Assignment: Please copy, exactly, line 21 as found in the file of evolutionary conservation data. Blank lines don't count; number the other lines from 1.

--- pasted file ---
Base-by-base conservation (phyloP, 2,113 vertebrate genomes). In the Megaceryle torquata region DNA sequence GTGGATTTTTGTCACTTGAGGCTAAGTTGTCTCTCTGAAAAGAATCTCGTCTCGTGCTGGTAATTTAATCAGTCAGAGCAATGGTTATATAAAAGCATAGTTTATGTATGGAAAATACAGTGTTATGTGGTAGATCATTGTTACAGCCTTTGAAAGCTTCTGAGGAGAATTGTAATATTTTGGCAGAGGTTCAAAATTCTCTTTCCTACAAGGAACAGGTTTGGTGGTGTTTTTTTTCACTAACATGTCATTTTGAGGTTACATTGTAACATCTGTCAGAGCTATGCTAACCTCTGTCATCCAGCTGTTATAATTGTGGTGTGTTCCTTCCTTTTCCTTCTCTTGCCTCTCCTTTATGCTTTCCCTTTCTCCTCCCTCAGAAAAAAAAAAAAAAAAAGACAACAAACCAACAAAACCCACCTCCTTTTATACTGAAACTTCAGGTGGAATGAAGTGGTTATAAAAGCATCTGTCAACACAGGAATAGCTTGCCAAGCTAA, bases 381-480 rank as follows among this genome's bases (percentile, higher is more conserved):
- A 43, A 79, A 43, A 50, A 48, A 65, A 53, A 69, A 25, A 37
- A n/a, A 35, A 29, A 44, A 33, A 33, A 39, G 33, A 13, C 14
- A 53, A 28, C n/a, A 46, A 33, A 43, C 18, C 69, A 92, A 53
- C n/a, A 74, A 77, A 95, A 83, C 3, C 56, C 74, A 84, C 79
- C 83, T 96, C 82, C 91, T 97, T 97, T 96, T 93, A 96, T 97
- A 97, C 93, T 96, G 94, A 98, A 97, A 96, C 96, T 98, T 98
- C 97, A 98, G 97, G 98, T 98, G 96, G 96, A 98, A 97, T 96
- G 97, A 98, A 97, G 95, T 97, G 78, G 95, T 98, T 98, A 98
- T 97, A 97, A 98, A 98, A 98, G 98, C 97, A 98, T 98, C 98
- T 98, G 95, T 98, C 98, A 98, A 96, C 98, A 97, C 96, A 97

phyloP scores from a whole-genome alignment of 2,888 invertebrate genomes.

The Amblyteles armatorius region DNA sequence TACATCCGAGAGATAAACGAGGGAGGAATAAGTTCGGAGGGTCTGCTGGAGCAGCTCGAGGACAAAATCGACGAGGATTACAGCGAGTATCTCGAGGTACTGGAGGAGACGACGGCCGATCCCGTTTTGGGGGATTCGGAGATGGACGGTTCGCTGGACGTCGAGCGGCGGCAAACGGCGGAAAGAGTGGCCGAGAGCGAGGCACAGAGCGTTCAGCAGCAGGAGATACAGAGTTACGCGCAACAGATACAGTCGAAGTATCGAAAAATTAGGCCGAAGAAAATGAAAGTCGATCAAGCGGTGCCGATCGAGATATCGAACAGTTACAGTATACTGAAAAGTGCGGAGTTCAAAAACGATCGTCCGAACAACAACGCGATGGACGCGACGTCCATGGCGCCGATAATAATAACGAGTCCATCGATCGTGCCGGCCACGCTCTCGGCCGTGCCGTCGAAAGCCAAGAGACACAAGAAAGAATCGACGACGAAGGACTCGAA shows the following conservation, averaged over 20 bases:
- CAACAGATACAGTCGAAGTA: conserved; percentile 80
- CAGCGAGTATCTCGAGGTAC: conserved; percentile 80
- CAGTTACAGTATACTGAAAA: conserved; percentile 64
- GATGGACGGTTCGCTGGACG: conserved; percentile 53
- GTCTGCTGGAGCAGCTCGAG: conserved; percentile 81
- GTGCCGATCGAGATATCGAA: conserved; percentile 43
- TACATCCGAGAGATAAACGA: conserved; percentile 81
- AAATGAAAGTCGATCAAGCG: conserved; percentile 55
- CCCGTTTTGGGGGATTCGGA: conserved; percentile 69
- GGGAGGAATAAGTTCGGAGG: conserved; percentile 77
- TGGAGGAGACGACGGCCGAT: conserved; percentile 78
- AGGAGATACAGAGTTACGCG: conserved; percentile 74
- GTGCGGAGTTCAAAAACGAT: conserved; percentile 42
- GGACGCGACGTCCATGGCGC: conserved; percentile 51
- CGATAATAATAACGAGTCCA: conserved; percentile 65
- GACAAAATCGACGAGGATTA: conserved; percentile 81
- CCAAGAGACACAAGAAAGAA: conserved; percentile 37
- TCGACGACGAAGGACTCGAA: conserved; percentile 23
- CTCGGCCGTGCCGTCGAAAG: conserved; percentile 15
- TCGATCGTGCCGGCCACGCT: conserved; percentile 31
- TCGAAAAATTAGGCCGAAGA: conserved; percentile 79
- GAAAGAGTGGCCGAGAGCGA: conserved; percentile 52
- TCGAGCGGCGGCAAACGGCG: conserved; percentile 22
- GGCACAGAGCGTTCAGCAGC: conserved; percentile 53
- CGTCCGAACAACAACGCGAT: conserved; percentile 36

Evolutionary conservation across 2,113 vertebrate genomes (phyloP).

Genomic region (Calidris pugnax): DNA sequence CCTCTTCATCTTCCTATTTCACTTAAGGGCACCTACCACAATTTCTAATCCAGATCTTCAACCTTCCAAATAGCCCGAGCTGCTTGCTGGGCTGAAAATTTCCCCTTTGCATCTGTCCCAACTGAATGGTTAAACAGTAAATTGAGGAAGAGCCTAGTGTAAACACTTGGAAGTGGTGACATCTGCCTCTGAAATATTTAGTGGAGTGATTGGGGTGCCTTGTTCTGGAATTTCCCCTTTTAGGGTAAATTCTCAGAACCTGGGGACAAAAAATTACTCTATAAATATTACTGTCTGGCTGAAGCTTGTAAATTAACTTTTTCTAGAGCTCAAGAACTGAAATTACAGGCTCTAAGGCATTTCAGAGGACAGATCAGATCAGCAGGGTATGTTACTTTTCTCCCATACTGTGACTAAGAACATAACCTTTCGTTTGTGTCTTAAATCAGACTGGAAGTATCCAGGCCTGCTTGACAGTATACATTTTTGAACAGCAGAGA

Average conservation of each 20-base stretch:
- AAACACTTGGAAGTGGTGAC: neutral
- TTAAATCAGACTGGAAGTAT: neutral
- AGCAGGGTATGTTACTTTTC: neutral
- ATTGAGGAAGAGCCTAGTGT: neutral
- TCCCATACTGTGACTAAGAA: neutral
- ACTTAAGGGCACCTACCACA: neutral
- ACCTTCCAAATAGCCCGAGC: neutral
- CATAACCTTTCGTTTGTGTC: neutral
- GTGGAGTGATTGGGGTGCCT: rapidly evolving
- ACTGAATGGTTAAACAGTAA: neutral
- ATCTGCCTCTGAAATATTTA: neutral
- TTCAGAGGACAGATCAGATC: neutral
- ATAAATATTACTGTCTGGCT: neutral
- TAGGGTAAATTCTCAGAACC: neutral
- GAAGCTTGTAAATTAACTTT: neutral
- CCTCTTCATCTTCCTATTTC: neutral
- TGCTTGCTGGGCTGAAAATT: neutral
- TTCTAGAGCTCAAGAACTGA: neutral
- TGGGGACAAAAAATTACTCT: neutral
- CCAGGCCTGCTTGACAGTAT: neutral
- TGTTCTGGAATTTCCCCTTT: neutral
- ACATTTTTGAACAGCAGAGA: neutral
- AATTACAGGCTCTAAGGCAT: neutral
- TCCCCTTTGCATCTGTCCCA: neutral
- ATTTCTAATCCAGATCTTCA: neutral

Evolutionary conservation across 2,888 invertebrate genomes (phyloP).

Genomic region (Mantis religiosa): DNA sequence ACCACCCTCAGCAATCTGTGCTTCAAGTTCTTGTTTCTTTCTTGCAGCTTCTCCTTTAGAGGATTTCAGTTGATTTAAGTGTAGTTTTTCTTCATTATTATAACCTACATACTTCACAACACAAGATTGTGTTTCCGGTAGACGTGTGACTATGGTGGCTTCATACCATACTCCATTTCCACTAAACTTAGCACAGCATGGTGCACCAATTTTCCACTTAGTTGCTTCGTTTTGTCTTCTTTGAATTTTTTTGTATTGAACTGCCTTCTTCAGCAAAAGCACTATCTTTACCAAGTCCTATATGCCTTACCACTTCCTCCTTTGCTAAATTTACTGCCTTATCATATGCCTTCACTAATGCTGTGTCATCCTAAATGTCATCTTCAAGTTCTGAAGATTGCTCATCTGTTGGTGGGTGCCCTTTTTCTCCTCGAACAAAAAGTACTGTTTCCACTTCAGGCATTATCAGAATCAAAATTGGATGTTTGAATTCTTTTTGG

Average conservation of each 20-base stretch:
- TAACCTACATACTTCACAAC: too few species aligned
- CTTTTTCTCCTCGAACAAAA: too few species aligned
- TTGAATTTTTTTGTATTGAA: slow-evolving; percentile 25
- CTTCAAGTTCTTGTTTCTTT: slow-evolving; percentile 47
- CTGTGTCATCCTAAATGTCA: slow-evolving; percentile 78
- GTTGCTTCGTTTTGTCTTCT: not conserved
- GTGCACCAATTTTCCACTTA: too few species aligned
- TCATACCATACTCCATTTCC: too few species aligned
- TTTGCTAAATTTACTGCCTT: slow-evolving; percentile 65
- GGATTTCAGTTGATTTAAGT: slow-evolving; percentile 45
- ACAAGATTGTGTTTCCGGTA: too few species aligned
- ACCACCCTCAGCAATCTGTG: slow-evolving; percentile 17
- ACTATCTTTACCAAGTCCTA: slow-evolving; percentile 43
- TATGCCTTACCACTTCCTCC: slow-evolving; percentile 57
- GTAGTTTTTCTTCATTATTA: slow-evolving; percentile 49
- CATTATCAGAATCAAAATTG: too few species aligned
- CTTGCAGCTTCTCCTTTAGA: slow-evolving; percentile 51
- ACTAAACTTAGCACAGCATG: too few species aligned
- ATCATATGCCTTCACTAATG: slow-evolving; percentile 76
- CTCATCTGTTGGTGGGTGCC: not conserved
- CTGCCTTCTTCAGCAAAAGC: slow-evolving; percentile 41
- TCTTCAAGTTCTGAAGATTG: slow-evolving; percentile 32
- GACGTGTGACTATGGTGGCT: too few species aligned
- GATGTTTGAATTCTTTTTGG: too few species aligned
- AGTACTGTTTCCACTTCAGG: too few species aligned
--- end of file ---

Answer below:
- AAATGAAAGTCGATCAAGCG: conserved; percentile 55